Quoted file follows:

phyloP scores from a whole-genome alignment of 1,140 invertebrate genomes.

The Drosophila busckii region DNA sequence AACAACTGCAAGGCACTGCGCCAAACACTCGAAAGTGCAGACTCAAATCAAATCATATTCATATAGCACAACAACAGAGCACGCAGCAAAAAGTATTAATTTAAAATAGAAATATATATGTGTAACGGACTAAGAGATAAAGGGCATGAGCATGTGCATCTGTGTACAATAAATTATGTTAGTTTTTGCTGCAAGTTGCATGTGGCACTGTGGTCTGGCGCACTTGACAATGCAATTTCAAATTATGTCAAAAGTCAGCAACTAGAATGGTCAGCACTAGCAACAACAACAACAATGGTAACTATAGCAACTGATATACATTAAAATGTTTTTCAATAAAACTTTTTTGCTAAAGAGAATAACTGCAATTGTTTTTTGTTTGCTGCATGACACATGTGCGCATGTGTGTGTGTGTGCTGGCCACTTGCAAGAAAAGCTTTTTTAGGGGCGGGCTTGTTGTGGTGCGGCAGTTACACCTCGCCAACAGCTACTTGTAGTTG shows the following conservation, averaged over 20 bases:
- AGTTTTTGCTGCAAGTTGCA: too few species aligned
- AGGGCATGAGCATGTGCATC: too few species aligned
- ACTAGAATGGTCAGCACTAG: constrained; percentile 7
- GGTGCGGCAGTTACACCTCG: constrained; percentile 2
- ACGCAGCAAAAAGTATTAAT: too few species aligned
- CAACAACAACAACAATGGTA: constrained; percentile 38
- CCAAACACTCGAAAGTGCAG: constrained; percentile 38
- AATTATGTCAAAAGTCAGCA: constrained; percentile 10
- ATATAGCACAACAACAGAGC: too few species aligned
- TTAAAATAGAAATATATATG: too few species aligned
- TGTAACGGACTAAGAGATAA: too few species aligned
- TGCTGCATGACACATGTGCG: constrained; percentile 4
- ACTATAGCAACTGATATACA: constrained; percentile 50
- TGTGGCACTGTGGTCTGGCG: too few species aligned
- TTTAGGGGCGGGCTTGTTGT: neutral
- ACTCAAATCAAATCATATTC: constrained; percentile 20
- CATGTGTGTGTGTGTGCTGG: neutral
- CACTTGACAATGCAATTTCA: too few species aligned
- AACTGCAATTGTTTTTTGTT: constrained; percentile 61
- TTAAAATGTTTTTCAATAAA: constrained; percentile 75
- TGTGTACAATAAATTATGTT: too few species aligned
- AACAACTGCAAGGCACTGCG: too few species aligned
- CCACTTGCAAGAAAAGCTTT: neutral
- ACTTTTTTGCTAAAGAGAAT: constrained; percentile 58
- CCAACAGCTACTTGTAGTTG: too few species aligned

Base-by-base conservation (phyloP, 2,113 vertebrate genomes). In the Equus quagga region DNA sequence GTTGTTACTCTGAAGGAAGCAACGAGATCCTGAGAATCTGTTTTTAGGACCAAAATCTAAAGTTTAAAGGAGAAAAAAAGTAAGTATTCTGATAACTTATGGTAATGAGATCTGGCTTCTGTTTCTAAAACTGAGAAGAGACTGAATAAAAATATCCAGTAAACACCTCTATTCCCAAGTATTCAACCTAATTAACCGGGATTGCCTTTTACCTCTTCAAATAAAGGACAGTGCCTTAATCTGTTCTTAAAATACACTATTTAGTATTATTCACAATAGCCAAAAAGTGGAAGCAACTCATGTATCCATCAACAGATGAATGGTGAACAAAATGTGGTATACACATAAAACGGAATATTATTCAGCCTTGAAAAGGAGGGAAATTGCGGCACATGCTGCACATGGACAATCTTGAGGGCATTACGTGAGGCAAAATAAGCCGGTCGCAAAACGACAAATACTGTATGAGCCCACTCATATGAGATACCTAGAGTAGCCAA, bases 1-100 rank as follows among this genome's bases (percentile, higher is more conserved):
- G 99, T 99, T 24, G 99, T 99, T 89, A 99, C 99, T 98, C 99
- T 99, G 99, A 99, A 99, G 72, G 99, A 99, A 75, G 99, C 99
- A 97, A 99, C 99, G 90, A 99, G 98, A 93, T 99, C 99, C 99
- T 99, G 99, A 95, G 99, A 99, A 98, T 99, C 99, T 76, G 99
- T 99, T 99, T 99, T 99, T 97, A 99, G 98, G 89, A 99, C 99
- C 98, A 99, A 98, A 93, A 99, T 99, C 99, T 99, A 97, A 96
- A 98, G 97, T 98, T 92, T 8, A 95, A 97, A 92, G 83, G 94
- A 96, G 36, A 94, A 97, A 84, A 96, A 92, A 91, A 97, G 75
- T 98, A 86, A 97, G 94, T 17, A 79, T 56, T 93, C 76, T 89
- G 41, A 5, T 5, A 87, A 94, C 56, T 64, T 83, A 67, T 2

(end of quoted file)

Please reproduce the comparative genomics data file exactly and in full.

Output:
phyloP scores from a whole-genome alignment of 1,140 invertebrate genomes.

The Drosophila busckii region DNA sequence AACAACTGCAAGGCACTGCGCCAAACACTCGAAAGTGCAGACTCAAATCAAATCATATTCATATAGCACAACAACAGAGCACGCAGCAAAAAGTATTAATTTAAAATAGAAATATATATGTGTAACGGACTAAGAGATAAAGGGCATGAGCATGTGCATCTGTGTACAATAAATTATGTTAGTTTTTGCTGCAAGTTGCATGTGGCACTGTGGTCTGGCGCACTTGACAATGCAATTTCAAATTATGTCAAAAGTCAGCAACTAGAATGGTCAGCACTAGCAACAACAACAACAATGGTAACTATAGCAACTGATATACATTAAAATGTTTTTCAATAAAACTTTTTTGCTAAAGAGAATAACTGCAATTGTTTTTTGTTTGCTGCATGACACATGTGCGCATGTGTGTGTGTGTGCTGGCCACTTGCAAGAAAAGCTTTTTTAGGGGCGGGCTTGTTGTGGTGCGGCAGTTACACCTCGCCAACAGCTACTTGTAGTTG shows the following conservation, averaged over 20 bases:
- AGTTTTTGCTGCAAGTTGCA: too few species aligned
- AGGGCATGAGCATGTGCATC: too few species aligned
- ACTAGAATGGTCAGCACTAG: constrained; percentile 7
- GGTGCGGCAGTTACACCTCG: constrained; percentile 2
- ACGCAGCAAAAAGTATTAAT: too few species aligned
- CAACAACAACAACAATGGTA: constrained; percentile 38
- CCAAACACTCGAAAGTGCAG: constrained; percentile 38
- AATTATGTCAAAAGTCAGCA: constrained; percentile 10
- ATATAGCACAACAACAGAGC: too few species aligned
- TTAAAATAGAAATATATATG: too few species aligned
- TGTAACGGACTAAGAGATAA: too few species aligned
- TGCTGCATGACACATGTGCG: constrained; percentile 4
- ACTATAGCAACTGATATACA: constrained; percentile 50
- TGTGGCACTGTGGTCTGGCG: too few species aligned
- TTTAGGGGCGGGCTTGTTGT: neutral
- ACTCAAATCAAATCATATTC: constrained; percentile 20
- CATGTGTGTGTGTGTGCTGG: neutral
- CACTTGACAATGCAATTTCA: too few species aligned
- AACTGCAATTGTTTTTTGTT: constrained; percentile 61
- TTAAAATGTTTTTCAATAAA: constrained; percentile 75
- TGTGTACAATAAATTATGTT: too few species aligned
- AACAACTGCAAGGCACTGCG: too few species aligned
- CCACTTGCAAGAAAAGCTTT: neutral
- ACTTTTTTGCTAAAGAGAAT: constrained; percentile 58
- CCAACAGCTACTTGTAGTTG: too few species aligned

Base-by-base conservation (phyloP, 2,113 vertebrate genomes). In the Equus quagga region DNA sequence GTTGTTACTCTGAAGGAAGCAACGAGATCCTGAGAATCTGTTTTTAGGACCAAAATCTAAAGTTTAAAGGAGAAAAAAAGTAAGTATTCTGATAACTTATGGTAATGAGATCTGGCTTCTGTTTCTAAAACTGAGAAGAGACTGAATAAAAATATCCAGTAAACACCTCTATTCCCAAGTATTCAACCTAATTAACCGGGATTGCCTTTTACCTCTTCAAATAAAGGACAGTGCCTTAATCTGTTCTTAAAATACACTATTTAGTATTATTCACAATAGCCAAAAAGTGGAAGCAACTCATGTATCCATCAACAGATGAATGGTGAACAAAATGTGGTATACACATAAAACGGAATATTATTCAGCCTTGAAAAGGAGGGAAATTGCGGCACATGCTGCACATGGACAATCTTGAGGGCATTACGTGAGGCAAAATAAGCCGGTCGCAAAACGACAAATACTGTATGAGCCCACTCATATGAGATACCTAGAGTAGCCAA, bases 1-100 rank as follows among this genome's bases (percentile, higher is more conserved):
- G 99, T 99, T 24, G 99, T 99, T 89, A 99, C 99, T 98, C 99
- T 99, G 99, A 99, A 99, G 72, G 99, A 99, A 75, G 99, C 99
- A 97, A 99, C 99, G 90, A 99, G 98, A 93, T 99, C 99, C 99
- T 99, G 99, A 95, G 99, A 99, A 98, T 99, C 99, T 76, G 99
- T 99, T 99, T 99, T 99, T 97, A 99, G 98, G 89, A 99, C 99
- C 98, A 99, A 98, A 93, A 99, T 99, C 99, T 99, A 97, A 96
- A 98, G 97, T 98, T 92, T 8, A 95, A 97, A 92, G 83, G 94
- A 96, G 36, A 94, A 97, A 84, A 96, A 92, A 91, A 97, G 75
- T 98, A 86, A 97, G 94, T 17, A 79, T 56, T 93, C 76, T 89
- G 41, A 5, T 5, A 87, A 94, C 56, T 64, T 83, A 67, T 2